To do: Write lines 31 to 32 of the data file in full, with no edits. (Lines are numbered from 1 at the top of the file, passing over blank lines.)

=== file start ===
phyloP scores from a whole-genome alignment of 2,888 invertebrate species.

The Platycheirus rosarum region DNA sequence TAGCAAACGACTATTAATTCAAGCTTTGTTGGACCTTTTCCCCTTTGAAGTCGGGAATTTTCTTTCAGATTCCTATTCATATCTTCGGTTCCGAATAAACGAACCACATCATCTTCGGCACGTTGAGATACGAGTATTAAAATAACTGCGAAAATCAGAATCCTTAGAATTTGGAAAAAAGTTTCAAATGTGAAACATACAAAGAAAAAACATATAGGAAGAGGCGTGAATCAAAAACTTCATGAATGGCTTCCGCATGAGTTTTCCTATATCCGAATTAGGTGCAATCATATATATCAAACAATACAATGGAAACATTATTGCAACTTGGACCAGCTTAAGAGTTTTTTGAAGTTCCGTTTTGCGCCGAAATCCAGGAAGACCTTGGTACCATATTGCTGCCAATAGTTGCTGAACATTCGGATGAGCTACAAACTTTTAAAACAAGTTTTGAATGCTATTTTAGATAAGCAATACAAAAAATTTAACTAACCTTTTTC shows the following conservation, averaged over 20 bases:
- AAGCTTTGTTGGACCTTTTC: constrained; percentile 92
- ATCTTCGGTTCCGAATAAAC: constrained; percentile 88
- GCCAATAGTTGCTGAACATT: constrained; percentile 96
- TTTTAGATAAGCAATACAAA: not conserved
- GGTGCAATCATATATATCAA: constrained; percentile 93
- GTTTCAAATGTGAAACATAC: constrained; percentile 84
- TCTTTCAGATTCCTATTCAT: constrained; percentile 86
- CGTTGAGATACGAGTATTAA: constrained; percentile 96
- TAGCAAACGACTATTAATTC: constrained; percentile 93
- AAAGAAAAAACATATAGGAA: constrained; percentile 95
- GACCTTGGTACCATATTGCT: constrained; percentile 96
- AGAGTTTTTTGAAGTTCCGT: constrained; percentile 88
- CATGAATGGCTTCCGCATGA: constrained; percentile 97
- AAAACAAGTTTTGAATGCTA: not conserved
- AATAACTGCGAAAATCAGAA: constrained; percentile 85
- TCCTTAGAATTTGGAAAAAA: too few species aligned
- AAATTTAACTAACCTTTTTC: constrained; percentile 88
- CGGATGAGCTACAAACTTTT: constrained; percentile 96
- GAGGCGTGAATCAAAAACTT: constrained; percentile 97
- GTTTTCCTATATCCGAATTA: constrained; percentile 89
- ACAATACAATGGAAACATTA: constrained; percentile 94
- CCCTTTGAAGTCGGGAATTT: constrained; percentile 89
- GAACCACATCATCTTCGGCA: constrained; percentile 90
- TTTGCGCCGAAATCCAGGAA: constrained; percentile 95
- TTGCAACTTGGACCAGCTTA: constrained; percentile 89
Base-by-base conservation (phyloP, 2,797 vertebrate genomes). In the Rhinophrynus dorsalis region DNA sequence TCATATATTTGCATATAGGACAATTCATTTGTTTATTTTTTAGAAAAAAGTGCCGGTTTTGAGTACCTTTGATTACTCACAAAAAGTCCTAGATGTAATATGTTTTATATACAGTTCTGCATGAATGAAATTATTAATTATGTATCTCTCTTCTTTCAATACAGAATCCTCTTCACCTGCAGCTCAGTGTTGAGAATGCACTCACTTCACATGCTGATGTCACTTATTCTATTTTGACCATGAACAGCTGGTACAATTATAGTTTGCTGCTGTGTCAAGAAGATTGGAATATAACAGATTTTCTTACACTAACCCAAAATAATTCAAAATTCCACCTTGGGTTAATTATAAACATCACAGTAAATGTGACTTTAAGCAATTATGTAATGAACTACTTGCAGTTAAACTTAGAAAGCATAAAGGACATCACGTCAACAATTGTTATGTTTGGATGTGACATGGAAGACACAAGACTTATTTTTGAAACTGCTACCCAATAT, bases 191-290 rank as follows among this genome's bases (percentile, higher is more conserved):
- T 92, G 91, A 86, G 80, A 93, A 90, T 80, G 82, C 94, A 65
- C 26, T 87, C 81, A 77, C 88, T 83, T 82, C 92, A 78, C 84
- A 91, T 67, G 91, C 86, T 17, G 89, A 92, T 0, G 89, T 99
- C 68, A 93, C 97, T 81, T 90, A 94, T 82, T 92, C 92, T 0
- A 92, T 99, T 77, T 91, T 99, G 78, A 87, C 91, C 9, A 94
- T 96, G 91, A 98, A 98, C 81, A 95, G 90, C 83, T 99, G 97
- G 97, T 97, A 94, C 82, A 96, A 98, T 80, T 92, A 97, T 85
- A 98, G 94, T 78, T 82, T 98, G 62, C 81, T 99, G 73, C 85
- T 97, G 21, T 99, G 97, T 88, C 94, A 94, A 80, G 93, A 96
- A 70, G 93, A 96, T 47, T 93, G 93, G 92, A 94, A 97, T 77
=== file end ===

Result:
- A 91, T 67, G 91, C 86, T 17, G 89, A 92, T 0, G 89, T 99
- C 68, A 93, C 97, T 81, T 90, A 94, T 82, T 92, C 92, T 0